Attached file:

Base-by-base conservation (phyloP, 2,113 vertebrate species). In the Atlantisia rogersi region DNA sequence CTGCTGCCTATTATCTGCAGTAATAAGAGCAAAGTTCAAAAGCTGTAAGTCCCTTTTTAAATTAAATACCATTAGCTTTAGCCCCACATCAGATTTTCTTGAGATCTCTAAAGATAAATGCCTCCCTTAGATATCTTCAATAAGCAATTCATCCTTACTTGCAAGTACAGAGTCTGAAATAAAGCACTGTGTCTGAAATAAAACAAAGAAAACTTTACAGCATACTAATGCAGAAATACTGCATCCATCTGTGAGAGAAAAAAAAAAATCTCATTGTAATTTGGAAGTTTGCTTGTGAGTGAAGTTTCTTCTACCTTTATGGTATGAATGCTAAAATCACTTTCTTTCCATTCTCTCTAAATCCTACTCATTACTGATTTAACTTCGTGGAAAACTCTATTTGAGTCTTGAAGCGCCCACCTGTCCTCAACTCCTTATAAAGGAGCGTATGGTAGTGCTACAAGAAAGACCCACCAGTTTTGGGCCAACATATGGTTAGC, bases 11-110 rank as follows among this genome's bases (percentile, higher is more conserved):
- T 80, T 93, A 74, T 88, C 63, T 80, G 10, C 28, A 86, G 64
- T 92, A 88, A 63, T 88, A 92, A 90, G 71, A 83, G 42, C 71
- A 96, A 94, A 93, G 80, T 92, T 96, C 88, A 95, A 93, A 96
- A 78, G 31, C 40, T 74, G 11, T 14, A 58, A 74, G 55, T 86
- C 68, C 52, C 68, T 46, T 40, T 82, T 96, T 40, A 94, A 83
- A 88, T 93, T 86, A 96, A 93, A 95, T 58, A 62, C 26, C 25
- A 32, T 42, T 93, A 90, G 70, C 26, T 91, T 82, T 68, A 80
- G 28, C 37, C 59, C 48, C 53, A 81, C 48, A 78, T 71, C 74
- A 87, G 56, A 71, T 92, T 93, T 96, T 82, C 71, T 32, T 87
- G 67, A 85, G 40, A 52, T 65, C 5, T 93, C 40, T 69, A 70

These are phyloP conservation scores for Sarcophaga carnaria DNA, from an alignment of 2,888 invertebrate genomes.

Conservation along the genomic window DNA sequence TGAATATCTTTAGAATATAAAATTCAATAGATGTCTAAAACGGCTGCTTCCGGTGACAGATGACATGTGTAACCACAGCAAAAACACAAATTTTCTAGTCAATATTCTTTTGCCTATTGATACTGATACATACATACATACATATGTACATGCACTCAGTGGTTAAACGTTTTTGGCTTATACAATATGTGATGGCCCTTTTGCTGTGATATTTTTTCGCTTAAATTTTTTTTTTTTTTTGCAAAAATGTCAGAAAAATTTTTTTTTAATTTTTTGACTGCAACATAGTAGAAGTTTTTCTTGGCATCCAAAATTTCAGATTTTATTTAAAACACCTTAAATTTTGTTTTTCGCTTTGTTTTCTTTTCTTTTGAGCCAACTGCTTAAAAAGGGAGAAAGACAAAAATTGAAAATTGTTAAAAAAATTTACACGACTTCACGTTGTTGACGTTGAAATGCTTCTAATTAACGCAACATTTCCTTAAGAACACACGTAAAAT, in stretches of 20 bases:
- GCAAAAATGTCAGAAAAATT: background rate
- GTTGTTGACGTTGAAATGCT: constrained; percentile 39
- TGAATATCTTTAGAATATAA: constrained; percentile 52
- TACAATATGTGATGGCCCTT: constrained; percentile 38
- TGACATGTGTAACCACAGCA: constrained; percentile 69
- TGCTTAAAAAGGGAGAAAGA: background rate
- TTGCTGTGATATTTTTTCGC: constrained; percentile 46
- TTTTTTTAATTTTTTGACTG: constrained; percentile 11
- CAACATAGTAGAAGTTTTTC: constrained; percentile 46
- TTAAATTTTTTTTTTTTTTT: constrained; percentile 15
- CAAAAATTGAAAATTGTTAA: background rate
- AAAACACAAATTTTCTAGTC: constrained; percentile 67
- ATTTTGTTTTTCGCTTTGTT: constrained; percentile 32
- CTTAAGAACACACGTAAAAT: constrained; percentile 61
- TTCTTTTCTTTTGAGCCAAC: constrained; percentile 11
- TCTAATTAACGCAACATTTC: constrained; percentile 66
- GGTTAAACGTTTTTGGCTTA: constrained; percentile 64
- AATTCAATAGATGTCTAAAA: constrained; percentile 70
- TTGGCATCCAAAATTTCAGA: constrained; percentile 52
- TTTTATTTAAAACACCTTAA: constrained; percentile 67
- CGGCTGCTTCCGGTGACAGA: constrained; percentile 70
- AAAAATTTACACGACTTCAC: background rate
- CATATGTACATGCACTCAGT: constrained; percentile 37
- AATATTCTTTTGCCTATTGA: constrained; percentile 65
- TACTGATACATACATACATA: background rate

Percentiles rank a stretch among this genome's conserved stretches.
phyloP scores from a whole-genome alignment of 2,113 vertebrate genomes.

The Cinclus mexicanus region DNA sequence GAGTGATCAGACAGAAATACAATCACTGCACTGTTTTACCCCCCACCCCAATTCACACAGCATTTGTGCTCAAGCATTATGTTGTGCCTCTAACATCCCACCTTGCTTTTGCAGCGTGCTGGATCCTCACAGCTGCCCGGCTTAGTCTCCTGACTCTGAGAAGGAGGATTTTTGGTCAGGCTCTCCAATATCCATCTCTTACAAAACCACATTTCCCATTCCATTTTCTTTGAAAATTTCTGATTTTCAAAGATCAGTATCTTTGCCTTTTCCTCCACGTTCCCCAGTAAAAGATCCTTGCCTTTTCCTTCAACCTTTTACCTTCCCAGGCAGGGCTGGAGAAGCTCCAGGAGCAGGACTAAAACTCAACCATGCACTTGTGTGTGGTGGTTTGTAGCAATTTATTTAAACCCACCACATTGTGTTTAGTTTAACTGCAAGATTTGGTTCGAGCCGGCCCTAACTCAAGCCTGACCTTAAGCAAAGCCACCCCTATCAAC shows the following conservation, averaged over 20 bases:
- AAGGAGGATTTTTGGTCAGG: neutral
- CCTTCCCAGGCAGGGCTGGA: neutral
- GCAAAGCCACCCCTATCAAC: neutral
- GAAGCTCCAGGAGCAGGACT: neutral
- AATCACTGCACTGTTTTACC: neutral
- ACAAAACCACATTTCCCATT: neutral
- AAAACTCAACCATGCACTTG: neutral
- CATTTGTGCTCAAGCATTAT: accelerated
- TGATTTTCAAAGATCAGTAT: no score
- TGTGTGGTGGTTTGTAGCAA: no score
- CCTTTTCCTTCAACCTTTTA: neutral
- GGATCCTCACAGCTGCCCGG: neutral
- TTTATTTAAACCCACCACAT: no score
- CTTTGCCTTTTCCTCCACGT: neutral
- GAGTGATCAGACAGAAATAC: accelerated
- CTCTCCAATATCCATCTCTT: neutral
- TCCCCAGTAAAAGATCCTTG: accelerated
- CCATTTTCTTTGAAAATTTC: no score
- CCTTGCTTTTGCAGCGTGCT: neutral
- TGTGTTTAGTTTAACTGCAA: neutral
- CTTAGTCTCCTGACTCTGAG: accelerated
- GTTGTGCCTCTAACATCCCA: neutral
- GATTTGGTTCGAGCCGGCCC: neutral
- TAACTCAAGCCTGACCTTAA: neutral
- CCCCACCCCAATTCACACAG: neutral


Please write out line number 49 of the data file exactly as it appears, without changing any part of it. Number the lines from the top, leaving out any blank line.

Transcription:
- CATTTGTGCTCAAGCATTAT: accelerated